Last Friday, GigaOM’s Mathew Ingram argued that newspaper monopolies are gone forever. Forever is an awfully long time, and Ingram’s argument rests on the semantic supposition that the word “newspaper” will continue to describe a particular, stable medium ad infinitum. Quibbling aside, I think that Ingram makes his point persuasively. The eruption of captive audiences into uncontrolled market spaces has rendered the newspaper business model obsolete. “Commodity news” no longer makes sense as the meat of a newspaper’s content. I strongly agree with Ingram’s advice that “publishers need to focus on unique information, not commodity news.” Instead of merely rehearsing Ingram’s analysis—link love above, for your reading pleasure—I’d like to offer two reasons why the end of newspaper monopolies could be “a good thing,” either in terms of content quality or politics:
1. Content Quality: Assuming that newspapers choose to reinvent instead of liquidate, the shift from commodity news to hyper-specific and unique content will signal a universal improvement in quality. Increasing the volume of handcrafted and carefully edited content will increase the relative amount of well-written, “good” content versus commodified content.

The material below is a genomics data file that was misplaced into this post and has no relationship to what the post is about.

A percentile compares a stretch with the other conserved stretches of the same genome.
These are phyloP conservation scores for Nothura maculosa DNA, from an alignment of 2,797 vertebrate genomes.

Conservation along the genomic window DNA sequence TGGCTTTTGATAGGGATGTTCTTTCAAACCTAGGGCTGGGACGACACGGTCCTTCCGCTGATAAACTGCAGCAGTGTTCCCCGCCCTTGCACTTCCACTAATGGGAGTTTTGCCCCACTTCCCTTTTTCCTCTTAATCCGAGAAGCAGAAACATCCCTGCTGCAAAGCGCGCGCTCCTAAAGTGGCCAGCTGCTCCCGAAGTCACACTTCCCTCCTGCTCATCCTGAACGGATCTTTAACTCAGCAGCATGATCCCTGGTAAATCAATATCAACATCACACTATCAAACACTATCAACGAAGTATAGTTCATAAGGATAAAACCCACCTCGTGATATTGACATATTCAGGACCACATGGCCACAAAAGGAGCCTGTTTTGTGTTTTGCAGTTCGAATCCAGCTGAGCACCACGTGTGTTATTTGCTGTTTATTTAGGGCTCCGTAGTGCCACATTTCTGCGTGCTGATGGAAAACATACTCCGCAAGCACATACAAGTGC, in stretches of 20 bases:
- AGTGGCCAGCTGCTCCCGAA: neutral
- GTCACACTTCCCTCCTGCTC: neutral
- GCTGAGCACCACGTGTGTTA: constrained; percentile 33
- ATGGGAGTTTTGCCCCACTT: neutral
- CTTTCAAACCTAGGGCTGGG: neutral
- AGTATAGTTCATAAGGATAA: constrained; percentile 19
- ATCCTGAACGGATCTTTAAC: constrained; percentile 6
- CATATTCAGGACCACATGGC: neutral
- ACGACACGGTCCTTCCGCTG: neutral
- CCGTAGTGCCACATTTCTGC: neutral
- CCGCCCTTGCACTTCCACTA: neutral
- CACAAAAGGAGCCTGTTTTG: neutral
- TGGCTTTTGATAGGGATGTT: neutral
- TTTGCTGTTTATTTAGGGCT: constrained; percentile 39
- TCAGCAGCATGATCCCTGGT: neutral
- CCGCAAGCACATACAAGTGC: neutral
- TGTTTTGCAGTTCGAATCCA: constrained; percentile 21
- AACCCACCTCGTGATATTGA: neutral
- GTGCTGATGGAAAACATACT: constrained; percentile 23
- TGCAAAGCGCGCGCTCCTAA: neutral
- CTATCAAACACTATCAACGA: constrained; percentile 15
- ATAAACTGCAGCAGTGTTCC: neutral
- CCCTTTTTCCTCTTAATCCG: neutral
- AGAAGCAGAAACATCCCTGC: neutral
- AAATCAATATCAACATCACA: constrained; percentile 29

2. Democratized Information: Since 1602, the Bodleian has been a reference library—no one can borrow the books. Now, Oxford University is proposing a major change: a transformation of the Bodleian into a lending library. ”It is worth asking how we propose to charge £9,000 a year when we’ll just lend out books to whoever, so that students can’t read what they have been invited to read,” said Dr. William Poole, a tutor in English at New College. Considering the value and fragility of the Bodleian collection, it is perhaps not appropriate to cast it as an emblem of cloistered and anti-democratic knowledge. Nevertheless, I do think it is an interesting metaphor for our lost world of newspaper monopolies. When newspapers monopolized the distribution of information, the newsroom—and newsmaking—were regulated and bounded systems. Although the breakup of the newspaper monopoly poses its own problems, much as the Bodleian’s transformation, the breakdown of barriers to information seems to me a necessary, if intensely complicated, good.